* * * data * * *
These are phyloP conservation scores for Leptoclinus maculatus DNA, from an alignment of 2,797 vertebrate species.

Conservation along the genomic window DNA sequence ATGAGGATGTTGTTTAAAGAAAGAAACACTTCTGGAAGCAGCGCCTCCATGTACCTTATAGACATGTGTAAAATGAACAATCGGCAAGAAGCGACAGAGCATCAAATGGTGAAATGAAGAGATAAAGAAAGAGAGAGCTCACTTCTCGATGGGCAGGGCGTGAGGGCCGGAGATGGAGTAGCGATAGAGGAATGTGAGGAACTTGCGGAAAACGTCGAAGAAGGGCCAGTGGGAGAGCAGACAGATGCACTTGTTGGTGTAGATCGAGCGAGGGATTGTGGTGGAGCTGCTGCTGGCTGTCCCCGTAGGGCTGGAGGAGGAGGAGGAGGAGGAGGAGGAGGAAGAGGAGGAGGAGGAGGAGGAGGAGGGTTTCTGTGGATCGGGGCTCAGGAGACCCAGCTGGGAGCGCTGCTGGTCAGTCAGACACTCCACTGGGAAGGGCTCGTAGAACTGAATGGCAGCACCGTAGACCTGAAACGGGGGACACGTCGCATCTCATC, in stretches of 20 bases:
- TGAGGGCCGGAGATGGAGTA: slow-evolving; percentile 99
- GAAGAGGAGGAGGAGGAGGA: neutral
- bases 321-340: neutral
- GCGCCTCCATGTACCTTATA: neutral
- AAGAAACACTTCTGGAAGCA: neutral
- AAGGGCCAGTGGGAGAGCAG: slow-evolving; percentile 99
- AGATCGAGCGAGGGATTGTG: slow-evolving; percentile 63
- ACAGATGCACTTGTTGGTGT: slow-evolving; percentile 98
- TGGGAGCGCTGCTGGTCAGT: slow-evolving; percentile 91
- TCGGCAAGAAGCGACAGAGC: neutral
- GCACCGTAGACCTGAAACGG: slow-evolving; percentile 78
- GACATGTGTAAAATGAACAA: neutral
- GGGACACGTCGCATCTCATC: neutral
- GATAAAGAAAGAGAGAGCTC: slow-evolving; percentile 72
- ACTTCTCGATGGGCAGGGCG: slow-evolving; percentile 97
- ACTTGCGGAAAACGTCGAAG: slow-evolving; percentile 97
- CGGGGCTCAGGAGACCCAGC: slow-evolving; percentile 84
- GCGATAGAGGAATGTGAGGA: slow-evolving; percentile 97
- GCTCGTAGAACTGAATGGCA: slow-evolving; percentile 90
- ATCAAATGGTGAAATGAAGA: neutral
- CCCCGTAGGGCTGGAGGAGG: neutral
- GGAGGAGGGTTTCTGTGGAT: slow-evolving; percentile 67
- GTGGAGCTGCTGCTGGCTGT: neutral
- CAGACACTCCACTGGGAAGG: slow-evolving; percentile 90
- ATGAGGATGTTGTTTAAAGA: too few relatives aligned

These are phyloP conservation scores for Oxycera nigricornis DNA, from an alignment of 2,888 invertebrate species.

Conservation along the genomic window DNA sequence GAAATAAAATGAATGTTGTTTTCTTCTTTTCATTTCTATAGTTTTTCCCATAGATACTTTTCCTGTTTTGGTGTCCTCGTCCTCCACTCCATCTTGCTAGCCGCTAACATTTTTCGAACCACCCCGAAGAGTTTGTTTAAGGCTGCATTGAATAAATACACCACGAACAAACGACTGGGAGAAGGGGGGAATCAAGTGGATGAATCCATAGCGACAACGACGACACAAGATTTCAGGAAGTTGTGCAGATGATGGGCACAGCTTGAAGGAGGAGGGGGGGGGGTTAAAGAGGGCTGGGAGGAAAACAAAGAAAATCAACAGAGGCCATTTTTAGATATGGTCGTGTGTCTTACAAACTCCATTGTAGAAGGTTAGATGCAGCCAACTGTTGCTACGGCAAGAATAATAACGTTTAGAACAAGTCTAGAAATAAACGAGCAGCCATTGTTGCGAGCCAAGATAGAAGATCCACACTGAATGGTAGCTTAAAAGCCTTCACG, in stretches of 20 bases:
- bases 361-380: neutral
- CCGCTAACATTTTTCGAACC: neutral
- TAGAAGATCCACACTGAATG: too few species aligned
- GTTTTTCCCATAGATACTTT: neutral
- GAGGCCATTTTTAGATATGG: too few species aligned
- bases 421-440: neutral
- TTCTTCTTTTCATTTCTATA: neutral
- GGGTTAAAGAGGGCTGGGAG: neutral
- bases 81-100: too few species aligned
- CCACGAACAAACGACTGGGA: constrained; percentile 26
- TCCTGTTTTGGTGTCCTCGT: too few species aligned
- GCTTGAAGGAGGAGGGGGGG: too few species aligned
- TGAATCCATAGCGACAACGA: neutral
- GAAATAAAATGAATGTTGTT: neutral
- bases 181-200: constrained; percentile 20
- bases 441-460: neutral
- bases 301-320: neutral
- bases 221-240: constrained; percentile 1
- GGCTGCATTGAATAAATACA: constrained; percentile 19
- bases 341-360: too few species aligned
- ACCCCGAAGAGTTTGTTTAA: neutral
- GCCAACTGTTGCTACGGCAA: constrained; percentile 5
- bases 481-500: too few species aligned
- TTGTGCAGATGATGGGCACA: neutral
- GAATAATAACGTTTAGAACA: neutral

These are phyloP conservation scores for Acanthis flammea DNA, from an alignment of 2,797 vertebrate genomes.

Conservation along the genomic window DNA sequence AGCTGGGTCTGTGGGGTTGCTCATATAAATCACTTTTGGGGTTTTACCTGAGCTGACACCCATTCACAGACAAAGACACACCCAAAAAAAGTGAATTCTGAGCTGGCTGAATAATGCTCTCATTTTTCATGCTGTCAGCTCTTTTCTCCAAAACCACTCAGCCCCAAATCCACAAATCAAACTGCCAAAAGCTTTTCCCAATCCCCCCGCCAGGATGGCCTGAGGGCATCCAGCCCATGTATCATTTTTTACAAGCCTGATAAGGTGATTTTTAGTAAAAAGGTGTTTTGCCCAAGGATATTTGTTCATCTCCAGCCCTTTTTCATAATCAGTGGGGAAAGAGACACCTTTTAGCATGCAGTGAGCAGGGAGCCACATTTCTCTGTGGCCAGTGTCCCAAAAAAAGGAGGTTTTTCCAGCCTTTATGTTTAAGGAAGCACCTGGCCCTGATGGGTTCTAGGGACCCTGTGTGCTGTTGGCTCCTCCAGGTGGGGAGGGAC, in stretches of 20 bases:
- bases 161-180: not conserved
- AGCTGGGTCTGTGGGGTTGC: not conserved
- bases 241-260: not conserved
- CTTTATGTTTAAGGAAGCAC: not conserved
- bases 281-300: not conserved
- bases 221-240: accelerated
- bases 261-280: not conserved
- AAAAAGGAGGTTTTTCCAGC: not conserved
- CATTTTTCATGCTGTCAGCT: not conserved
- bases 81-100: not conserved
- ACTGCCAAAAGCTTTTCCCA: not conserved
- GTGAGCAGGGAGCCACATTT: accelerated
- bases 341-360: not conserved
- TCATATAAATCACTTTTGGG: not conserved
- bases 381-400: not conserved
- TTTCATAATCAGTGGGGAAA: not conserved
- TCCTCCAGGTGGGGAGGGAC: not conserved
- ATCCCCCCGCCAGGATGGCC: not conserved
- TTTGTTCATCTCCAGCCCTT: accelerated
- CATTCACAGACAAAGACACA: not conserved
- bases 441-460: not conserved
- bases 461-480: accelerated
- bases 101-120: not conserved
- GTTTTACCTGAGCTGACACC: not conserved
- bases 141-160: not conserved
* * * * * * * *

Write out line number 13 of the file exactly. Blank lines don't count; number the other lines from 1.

- GCACCGTAGACCTGAAACGG: slow-evolving; percentile 78